Monday, July 17, 2006

You have to be able to pick out the easy meat

With your eyes closed

Another update from Quagmire, over in India.

After a weekend in the countryside I am back in Mumbai again and
working at the Leprosy hospital. This morning we had lectures for 4 hours. I made it through 2 of them and then had to leave. Normally, I'm all for lectures, but the idea of traversing the globe and immersing myself in a new and interesting culture does not include sitting in a dank auditorium that smells a fair bit more than vaguely of urine. Tonight I go to more evening clinic, this time with a private pediatrician. I've heard good things about the guy I'm working with tonight, so I am optimistic.

The weekend was really cool. Ten of us went to Aurangabad, which is a one hour flight east of Mumbai. It's a sleepy little town that is clean and well kempt -- quite a shock compared to Mumbai, which is, frankly, a cesspool.

Just outside of Aurangabad there are two sets of man-made caves - the Ajanta caves and the Ellora caves. These are temples that were carved into the bedrock between 200 BC and 600 AD, where the monks could live in solitude and seek complete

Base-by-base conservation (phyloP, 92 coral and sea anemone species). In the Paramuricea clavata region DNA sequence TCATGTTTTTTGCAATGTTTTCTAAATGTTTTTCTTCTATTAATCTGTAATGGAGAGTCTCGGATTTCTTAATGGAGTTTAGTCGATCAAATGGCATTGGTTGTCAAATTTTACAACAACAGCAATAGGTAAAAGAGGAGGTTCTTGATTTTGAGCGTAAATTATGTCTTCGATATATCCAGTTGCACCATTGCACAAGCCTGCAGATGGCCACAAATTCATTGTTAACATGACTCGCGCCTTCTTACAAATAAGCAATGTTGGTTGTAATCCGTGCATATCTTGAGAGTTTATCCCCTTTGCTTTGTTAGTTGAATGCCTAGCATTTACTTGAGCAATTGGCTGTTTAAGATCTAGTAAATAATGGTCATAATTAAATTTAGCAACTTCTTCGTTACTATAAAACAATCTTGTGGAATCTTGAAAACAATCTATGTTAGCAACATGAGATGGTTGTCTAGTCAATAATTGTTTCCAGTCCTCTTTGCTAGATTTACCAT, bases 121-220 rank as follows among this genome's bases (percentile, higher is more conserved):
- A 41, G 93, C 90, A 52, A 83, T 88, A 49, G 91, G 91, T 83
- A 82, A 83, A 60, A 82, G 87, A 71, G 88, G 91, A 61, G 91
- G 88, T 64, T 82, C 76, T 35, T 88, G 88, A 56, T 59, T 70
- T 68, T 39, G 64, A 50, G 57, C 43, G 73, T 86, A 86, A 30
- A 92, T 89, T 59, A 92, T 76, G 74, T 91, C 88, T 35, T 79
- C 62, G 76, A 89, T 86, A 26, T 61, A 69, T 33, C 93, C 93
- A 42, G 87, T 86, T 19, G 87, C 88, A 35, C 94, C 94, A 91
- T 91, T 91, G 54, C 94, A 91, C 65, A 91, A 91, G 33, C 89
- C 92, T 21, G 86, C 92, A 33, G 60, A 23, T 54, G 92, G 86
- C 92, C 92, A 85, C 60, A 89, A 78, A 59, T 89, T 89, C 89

enlightenment. Now, obnoxious tourists flock there to be assaulted by aggressive vendors trying to sell crappy trinkets at exorbitant prices. They're mostly Buddhist temples, but there are also Hindu and Jain temples as well. I think in all there were 60 caves started of which about 15 were completed.

I think I liked the Jain temples the best, they were done with an elephant motif. We also visited this enormous fort called Daulatabad fortress. It's basically a giant labyrinth of buildings, towers, and underground passageways surrounded
by parapets and a moat. Monkeys roam both the forts as well and the caves we visited. Also, there were many cannons still in place in the fort.

Towers, monkeys and cannons - a winning combination in my book.

Given the calm that has resumed in the city, I should be able to spend more time in the clinic this week. So far, after natural disasters, religious unrest and terrorism (and some weekend travelling), I have made maybe 30% of the clinical hours. Hopefully this week I can double that.

The night of the bombing we all stayed at the Guesthouse at Mumbai University (I am normally at a hotel about 5 min away). We were all hanging out in a room and talking when one of the other people in my program decided to go to the roof of the building to look at the city.

I went along and we went onto the terrace and then up to the very top of the building to see the city at night. When we came back to the door back into the guesthouse, someone had locked it from the inside.

We spent the whole night on the roof. It wasn't really that bad until the monsoon made a visit at about 5 AM.

OK, clinic is a couple hours away and who knows how long the cab ride will be. Hope everyone is well.